While growing up, children are impressionable and are influenced by the most prominent figures in their world: family, friends, admired celebrities, and the like. At school, homophobic stereotypes perpetuated by peers can cause considerable damage to a developing youth, especially as they progress into adolescence. Adolescence is a critical period for identity formation, and it can be an especially difficult period to navigate for those who find that they may fall outside of the norms they have grown up with. A young individual who is questioning their sexuality can feel threatened, disgusted, or fearful of themselves as a result of perpetuated homophobic stereotypes and hurtful labels. For example, boys who do not participate in stereotypical gender role-consistent behaviors are often criticized and called feminine or weak.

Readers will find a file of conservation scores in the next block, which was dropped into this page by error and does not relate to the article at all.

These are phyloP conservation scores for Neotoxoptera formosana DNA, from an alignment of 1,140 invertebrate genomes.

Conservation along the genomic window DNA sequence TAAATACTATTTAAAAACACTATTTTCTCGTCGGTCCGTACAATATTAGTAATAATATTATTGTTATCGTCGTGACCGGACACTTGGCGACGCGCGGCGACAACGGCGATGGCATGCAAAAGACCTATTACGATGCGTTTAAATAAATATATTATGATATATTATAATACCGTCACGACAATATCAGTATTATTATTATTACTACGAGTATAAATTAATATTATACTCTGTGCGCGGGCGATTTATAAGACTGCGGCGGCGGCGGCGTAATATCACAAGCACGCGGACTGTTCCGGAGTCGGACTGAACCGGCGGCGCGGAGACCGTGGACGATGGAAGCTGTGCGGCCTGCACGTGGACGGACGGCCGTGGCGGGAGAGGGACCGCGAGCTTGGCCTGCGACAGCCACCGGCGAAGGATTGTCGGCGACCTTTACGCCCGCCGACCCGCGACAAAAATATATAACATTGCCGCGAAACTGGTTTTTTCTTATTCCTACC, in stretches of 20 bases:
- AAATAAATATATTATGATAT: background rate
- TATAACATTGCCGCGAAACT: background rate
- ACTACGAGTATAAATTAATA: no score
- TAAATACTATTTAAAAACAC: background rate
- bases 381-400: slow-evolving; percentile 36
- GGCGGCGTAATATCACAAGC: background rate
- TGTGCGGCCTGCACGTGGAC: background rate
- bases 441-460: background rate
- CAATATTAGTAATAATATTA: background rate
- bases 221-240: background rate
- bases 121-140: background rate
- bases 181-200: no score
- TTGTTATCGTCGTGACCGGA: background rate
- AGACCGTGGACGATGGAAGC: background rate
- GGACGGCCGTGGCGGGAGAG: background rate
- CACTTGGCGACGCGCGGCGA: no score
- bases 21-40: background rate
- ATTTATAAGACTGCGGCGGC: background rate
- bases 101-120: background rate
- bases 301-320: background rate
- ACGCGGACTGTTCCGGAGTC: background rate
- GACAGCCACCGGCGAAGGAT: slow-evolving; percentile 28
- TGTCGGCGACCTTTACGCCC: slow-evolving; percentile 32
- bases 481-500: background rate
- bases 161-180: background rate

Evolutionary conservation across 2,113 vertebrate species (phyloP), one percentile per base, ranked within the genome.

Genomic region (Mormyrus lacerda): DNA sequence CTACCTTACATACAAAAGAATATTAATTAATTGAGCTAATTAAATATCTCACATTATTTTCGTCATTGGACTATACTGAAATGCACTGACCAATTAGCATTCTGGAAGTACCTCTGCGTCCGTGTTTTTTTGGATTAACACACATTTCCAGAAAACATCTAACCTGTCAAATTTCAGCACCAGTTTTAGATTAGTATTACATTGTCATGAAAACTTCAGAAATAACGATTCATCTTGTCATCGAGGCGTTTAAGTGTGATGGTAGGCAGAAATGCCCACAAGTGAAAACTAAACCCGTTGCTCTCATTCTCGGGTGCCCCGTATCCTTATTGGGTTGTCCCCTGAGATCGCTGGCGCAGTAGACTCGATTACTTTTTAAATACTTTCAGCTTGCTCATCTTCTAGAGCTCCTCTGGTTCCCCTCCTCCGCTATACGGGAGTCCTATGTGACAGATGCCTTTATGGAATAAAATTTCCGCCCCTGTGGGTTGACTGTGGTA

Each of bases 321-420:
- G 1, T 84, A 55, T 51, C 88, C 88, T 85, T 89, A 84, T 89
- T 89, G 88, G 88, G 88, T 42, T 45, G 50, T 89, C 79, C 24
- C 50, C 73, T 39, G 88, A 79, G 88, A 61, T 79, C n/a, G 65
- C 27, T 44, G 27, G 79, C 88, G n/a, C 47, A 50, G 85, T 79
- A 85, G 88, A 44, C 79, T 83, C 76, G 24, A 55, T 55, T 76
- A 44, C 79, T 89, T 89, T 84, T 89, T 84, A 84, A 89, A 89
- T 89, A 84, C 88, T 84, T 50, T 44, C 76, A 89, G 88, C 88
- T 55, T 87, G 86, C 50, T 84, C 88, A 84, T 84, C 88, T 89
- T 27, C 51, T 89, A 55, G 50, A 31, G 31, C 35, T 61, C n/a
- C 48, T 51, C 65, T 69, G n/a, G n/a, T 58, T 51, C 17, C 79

Terms such as "faggot," "gay," and "homo" are also too frequently substituted for words like "lame," "stupid," or "dumb." By definition these terms are clearly not interchangeable, yet are often treated as such. For a young person who may be struggling with their identity, hearing these offensive terms used so casually by their peers can be hurtful, and make it increasingly difficult for them to accept themselves and feel that they will be accepted by others. Casual use of derogatory language can also instill in children the idea that it is okay to use such words. Although replacing less offensive words like “lame” with “gay” might not seem homophobic on its face, the integration of homophobic terms into one’s vocabulary can set the stage for future homophobic thoughts and actions. Further, labeling one’s sexual orientation prior to full self-acceptance of one’s sexual orientation can result in feelings of isolation, shame, or internalized homophobia (a situation in which an individual begins to accept and adopt the stigmatized discourse that surrounds them).15